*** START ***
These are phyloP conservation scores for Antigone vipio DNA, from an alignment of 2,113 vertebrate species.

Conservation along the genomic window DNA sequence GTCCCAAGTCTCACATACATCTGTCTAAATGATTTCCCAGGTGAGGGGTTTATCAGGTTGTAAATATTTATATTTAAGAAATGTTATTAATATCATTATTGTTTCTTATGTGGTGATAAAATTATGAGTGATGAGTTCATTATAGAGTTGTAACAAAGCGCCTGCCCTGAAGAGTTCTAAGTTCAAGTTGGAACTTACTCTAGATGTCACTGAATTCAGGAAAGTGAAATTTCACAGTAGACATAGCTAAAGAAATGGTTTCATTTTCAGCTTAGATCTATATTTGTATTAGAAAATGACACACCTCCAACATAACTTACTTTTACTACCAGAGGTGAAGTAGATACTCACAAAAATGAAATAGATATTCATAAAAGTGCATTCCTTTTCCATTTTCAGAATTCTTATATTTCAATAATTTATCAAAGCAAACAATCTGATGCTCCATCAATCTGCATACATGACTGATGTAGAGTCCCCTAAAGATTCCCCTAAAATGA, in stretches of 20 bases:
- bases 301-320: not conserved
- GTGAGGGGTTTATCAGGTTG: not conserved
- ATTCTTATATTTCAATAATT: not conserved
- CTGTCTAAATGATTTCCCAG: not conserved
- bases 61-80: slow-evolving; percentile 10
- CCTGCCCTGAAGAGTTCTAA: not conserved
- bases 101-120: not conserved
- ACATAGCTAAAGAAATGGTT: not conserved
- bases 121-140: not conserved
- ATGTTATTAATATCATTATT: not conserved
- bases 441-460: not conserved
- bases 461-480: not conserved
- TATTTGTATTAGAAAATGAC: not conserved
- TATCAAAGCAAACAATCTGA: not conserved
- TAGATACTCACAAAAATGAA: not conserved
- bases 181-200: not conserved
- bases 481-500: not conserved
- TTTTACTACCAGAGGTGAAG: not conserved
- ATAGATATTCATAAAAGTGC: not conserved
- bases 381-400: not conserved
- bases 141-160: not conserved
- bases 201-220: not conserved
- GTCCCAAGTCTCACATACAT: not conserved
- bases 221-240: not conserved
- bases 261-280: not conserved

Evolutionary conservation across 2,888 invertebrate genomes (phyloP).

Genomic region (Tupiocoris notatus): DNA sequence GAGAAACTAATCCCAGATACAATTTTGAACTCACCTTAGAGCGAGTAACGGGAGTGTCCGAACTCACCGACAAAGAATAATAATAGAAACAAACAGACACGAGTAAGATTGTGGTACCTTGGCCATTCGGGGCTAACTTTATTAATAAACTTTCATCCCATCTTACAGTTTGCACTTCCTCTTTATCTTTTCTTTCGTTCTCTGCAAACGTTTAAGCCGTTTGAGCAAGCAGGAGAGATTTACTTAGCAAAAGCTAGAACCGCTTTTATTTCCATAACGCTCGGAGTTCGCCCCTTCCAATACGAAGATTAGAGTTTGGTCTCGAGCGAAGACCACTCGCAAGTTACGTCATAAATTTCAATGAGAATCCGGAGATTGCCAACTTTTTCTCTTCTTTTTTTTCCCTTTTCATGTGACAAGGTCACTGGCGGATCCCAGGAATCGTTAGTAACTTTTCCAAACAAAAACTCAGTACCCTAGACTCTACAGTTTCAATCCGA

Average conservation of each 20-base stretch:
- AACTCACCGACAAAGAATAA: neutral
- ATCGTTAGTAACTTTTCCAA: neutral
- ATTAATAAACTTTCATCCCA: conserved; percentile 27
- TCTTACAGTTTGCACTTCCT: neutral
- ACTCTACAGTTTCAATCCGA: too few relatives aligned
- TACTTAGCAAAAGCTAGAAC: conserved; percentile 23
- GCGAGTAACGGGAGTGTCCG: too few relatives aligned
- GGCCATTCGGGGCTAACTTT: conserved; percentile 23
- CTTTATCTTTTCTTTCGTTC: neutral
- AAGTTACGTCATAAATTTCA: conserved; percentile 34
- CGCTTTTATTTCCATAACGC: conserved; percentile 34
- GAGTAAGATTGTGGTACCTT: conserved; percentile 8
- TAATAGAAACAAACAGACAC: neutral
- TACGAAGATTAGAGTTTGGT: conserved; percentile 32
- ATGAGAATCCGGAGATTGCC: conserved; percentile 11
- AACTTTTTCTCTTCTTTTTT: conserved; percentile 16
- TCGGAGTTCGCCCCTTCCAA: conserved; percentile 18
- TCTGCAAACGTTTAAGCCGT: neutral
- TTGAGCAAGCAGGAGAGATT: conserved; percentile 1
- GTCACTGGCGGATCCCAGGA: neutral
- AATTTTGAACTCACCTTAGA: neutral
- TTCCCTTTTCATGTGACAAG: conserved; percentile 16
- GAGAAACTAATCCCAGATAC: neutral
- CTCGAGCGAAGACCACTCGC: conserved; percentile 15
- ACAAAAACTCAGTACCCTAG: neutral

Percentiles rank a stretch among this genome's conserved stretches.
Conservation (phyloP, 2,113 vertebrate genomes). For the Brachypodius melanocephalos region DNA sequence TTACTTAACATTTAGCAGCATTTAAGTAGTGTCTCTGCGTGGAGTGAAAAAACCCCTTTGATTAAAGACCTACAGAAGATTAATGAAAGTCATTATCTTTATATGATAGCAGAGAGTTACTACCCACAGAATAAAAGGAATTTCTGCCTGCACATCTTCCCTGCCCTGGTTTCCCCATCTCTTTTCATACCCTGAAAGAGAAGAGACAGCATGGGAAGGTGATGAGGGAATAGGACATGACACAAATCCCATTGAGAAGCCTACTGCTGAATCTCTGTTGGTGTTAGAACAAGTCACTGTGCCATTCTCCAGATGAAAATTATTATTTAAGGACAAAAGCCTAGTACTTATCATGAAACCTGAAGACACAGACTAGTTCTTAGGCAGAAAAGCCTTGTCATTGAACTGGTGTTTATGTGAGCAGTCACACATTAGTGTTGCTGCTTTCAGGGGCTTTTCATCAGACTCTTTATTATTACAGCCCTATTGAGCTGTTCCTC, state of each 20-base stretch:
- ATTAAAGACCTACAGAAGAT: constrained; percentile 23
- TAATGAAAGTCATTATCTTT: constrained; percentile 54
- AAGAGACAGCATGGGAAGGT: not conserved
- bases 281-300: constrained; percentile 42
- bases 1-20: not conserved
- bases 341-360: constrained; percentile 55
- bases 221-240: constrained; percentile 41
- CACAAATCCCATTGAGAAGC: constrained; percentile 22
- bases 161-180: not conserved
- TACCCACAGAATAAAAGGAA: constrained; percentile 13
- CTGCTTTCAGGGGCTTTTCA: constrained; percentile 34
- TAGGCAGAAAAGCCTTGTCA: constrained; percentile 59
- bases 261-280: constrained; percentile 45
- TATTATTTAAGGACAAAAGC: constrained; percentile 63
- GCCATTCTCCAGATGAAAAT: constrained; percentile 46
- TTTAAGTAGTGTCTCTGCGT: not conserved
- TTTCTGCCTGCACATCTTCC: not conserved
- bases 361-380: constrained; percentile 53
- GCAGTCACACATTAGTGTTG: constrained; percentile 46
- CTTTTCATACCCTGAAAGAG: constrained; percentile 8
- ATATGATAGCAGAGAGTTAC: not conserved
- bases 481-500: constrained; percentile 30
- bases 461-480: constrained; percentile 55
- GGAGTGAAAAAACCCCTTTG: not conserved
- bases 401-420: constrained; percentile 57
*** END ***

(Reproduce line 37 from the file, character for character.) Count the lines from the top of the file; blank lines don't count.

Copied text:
- GCGAGTAACGGGAGTGTCCG: too few relatives aligned